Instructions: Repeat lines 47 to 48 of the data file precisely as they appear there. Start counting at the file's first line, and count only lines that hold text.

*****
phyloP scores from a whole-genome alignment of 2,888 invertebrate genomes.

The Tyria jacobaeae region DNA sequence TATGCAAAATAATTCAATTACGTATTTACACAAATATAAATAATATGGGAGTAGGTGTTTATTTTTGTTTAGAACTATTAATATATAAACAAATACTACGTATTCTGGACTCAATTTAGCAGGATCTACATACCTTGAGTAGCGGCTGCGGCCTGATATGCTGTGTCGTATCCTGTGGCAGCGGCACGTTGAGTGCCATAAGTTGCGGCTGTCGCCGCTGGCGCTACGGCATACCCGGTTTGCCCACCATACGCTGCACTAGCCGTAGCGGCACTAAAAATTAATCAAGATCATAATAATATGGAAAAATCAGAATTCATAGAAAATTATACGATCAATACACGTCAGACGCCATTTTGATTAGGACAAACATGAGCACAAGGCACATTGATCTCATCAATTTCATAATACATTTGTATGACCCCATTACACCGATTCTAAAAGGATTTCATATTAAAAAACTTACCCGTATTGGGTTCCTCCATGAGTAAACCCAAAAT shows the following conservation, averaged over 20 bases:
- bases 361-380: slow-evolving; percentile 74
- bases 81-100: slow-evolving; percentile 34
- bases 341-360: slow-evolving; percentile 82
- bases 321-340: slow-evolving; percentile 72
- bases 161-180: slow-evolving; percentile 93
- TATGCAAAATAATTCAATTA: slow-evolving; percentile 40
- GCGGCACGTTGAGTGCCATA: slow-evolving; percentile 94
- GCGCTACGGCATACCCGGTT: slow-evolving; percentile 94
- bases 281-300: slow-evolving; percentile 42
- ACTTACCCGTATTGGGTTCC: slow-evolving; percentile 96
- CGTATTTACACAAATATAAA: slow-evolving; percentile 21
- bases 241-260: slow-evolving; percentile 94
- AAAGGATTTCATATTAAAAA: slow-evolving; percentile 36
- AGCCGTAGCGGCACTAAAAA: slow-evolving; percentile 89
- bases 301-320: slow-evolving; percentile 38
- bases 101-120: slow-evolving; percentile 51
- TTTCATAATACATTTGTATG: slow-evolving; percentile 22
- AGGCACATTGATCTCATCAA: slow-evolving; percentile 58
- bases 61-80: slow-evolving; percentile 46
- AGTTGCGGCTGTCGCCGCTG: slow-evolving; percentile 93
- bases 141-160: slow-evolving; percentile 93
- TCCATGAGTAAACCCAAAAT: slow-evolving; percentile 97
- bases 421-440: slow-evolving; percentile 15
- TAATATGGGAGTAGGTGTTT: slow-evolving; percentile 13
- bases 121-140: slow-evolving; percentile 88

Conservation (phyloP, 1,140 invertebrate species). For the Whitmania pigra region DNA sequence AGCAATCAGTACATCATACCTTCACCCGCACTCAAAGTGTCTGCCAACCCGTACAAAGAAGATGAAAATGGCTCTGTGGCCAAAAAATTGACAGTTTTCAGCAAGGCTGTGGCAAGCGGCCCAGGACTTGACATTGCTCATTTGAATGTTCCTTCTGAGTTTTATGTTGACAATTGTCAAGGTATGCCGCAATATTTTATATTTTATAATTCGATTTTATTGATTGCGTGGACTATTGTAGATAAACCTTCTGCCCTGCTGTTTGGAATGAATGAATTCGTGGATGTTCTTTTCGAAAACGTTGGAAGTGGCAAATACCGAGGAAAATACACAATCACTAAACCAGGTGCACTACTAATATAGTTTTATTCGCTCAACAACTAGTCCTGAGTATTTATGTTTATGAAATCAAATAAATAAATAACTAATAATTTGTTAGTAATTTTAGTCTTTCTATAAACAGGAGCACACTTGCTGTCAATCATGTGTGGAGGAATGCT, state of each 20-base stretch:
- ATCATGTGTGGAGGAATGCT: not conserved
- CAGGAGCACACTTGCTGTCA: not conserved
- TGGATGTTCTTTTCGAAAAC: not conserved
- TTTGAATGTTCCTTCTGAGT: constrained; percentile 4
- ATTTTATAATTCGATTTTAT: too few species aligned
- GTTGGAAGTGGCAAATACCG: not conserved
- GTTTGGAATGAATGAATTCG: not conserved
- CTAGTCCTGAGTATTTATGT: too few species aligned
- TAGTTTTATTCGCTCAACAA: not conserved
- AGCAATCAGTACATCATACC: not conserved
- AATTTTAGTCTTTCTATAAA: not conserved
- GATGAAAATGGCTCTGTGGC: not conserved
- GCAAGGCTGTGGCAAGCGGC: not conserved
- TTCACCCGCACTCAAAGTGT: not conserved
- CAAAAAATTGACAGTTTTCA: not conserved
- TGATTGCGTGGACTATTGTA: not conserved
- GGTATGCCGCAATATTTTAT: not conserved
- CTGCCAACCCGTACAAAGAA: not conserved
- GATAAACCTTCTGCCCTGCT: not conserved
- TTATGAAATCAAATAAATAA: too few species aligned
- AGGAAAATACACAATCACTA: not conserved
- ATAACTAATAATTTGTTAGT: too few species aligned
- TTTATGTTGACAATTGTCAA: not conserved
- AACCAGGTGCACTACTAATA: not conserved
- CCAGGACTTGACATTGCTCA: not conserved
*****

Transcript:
- GATAAACCTTCTGCCCTGCT: not conserved
- TTATGAAATCAAATAAATAA: too few species aligned